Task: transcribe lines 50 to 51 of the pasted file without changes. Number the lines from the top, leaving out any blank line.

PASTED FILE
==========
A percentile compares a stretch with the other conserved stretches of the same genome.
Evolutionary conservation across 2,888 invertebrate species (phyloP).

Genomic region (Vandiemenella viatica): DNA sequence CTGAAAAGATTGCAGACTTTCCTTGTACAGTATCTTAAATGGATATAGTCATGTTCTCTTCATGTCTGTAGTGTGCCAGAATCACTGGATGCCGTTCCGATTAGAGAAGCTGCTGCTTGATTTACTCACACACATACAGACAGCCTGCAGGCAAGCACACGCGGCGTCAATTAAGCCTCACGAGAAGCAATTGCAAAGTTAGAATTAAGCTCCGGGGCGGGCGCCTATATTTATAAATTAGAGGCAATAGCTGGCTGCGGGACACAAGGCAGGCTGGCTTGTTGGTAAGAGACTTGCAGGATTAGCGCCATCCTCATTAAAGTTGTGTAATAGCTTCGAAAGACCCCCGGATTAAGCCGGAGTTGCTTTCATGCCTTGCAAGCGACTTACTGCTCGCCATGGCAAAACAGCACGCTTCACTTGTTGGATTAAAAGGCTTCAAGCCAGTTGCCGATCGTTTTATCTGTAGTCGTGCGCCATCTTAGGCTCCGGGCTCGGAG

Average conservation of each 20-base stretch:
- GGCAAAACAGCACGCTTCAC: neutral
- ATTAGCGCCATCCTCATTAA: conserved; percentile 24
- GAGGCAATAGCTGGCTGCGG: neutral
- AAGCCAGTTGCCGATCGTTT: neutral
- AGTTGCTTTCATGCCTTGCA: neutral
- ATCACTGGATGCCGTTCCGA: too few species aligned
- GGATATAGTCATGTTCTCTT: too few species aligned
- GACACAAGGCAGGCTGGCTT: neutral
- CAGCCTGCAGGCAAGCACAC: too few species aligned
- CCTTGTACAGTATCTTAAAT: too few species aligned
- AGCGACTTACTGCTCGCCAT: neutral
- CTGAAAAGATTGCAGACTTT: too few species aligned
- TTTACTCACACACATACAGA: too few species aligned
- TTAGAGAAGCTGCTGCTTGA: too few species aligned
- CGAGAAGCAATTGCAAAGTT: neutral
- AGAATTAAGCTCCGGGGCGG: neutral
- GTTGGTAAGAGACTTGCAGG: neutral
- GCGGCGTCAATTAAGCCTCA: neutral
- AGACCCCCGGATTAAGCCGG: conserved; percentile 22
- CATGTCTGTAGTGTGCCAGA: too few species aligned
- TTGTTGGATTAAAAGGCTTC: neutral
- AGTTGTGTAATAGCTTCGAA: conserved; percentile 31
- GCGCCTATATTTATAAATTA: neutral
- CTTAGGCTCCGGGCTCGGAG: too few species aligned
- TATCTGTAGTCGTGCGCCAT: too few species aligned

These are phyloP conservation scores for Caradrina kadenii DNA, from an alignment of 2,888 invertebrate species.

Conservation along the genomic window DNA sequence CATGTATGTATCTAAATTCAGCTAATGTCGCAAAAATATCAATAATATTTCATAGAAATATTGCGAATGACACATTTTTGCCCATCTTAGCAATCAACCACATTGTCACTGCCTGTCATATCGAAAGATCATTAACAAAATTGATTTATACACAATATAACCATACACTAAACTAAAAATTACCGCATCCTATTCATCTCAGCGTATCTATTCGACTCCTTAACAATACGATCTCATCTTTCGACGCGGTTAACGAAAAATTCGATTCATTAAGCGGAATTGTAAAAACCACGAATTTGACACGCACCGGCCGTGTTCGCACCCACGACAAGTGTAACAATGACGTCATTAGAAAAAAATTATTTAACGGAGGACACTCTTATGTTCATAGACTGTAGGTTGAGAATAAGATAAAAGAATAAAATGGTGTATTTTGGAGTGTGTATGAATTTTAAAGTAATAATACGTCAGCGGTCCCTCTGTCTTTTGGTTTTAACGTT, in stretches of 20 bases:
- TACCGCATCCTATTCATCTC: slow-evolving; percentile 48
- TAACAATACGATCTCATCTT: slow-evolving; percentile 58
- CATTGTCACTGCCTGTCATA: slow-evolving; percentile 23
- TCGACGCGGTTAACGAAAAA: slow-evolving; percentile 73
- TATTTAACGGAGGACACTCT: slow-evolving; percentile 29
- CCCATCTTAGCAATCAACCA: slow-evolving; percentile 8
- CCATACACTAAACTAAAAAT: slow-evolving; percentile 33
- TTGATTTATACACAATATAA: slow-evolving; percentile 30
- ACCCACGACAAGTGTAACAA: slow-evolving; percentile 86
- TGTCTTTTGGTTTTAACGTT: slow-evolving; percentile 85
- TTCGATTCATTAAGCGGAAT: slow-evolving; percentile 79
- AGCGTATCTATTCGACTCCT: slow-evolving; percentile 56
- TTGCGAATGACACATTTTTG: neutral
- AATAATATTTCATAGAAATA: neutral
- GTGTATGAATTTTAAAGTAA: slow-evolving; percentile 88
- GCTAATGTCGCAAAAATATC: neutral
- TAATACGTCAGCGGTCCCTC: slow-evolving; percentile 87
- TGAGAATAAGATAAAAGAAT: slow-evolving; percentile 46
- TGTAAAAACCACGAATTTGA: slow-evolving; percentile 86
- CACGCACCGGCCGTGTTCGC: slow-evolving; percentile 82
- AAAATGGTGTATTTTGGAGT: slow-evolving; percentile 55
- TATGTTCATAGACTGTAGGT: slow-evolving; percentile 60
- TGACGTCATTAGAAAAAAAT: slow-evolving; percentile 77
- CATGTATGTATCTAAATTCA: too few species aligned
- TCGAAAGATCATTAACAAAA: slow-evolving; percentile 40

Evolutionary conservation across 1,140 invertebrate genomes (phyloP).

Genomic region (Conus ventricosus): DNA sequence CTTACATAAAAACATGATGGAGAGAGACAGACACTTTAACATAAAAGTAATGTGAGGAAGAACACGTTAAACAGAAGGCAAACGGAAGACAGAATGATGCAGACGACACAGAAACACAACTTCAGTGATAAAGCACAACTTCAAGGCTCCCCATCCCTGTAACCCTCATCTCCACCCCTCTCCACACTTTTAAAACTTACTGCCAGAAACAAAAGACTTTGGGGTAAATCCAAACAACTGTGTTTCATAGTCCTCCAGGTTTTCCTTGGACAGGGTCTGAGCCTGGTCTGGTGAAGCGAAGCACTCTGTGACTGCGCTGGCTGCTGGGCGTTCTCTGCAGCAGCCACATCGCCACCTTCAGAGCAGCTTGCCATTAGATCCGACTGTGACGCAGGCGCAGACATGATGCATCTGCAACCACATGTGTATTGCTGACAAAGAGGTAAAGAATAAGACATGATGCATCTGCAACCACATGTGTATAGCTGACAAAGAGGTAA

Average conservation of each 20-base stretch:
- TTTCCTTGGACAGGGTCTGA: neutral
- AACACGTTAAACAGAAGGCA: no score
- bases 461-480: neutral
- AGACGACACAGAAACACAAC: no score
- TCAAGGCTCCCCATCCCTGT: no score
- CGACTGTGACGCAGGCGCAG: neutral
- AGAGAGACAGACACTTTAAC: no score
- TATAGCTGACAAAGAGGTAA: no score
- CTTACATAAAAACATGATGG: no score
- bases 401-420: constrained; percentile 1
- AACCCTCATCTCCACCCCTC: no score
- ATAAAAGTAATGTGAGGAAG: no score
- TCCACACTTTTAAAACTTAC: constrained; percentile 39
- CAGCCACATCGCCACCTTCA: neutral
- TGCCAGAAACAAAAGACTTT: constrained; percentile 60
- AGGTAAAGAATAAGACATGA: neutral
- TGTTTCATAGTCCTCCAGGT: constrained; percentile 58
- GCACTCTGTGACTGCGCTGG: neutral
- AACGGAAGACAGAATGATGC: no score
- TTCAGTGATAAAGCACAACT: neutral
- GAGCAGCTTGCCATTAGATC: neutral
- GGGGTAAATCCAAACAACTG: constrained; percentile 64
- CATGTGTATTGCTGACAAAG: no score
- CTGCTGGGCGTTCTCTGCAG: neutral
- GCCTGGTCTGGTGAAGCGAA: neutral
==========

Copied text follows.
- TGTAAAAACCACGAATTTGA: slow-evolving; percentile 86
- CACGCACCGGCCGTGTTCGC: slow-evolving; percentile 82